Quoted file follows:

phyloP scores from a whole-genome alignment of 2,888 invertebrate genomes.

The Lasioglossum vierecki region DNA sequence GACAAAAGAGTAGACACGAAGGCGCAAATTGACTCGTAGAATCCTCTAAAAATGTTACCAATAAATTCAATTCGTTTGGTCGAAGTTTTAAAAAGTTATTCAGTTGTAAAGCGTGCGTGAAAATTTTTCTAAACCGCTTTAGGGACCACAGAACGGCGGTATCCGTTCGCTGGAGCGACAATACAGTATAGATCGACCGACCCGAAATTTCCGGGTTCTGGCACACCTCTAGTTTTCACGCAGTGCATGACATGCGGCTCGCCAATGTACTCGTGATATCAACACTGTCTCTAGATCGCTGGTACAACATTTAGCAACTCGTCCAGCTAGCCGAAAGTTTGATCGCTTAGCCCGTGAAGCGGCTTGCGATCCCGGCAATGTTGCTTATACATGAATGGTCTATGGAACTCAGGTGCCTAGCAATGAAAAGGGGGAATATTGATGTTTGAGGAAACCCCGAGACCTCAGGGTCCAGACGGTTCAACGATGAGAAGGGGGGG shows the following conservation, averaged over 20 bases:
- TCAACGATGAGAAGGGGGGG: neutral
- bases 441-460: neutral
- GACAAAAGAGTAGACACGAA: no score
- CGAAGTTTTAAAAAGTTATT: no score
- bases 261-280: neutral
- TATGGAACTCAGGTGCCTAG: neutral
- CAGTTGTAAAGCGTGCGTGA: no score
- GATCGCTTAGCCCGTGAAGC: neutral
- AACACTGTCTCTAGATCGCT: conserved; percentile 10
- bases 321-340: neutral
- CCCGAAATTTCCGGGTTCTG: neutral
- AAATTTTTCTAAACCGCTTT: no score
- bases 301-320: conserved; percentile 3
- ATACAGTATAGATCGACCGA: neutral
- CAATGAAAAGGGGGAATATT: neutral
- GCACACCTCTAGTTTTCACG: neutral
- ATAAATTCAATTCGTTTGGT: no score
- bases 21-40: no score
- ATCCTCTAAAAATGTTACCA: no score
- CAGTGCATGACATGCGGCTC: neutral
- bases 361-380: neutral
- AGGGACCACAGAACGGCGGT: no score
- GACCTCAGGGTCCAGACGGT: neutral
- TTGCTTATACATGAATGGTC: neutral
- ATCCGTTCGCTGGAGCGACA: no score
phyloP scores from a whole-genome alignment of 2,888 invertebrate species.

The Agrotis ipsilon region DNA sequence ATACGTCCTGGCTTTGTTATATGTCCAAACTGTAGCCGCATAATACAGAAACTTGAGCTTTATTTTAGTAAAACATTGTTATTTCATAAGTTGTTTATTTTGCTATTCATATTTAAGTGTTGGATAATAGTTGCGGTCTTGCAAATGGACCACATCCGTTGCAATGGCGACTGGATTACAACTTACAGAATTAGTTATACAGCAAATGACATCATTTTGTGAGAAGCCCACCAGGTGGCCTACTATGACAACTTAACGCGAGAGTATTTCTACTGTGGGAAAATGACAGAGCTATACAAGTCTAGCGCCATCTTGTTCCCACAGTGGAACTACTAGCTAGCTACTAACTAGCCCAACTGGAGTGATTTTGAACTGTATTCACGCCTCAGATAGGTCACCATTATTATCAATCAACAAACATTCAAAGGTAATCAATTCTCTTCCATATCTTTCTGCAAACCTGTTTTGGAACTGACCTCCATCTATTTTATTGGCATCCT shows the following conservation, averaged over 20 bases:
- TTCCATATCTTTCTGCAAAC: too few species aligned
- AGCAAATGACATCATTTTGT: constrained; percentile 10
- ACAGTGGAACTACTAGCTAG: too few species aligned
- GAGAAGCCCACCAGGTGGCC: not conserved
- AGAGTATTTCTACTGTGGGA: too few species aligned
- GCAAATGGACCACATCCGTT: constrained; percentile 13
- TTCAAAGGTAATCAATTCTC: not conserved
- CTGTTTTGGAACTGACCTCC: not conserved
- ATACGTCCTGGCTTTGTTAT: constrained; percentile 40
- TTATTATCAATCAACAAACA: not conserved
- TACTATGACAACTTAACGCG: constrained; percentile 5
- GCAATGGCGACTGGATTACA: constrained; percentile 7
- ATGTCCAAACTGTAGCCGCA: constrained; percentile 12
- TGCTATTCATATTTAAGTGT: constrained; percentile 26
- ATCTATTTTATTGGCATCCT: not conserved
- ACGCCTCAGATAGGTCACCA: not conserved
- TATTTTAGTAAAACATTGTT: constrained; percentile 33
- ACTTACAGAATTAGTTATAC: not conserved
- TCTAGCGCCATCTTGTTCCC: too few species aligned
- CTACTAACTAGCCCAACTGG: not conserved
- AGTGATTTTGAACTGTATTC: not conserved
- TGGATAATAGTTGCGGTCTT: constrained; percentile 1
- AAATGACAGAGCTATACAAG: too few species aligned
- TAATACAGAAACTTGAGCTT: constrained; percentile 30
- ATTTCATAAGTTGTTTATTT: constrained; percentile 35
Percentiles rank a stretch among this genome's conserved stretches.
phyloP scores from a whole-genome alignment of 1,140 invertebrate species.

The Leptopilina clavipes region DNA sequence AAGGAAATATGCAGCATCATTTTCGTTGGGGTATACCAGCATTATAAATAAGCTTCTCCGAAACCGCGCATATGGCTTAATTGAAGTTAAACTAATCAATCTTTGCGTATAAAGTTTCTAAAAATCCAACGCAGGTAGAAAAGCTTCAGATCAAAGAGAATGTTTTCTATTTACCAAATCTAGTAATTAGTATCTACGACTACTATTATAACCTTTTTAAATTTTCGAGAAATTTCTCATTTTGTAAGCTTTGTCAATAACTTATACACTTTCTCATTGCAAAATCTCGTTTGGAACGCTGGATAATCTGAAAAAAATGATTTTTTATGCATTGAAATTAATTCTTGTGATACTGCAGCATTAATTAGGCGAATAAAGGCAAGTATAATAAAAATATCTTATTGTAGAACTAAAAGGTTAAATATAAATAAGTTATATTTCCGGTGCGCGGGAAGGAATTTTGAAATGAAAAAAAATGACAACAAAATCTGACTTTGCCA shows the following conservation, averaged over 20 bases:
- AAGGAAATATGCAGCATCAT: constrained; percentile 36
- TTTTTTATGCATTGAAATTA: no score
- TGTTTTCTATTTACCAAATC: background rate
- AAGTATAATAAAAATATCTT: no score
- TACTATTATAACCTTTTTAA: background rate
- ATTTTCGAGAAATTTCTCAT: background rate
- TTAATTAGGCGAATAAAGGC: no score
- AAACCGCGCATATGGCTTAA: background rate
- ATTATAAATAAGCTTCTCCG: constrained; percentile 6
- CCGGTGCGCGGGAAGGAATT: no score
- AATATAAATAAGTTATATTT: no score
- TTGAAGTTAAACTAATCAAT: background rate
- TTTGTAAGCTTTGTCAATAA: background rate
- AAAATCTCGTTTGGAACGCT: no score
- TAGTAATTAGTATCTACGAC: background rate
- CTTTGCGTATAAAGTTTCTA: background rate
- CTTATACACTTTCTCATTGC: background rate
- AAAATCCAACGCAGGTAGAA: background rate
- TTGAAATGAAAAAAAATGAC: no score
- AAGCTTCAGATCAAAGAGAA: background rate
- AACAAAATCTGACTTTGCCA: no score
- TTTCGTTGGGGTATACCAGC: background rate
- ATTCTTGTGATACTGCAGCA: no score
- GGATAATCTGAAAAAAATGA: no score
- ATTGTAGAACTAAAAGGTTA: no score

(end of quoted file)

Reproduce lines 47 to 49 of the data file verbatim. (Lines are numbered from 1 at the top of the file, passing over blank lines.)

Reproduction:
- ACTTACAGAATTAGTTATAC: not conserved
- TCTAGCGCCATCTTGTTCCC: too few species aligned
- CTACTAACTAGCCCAACTGG: not conserved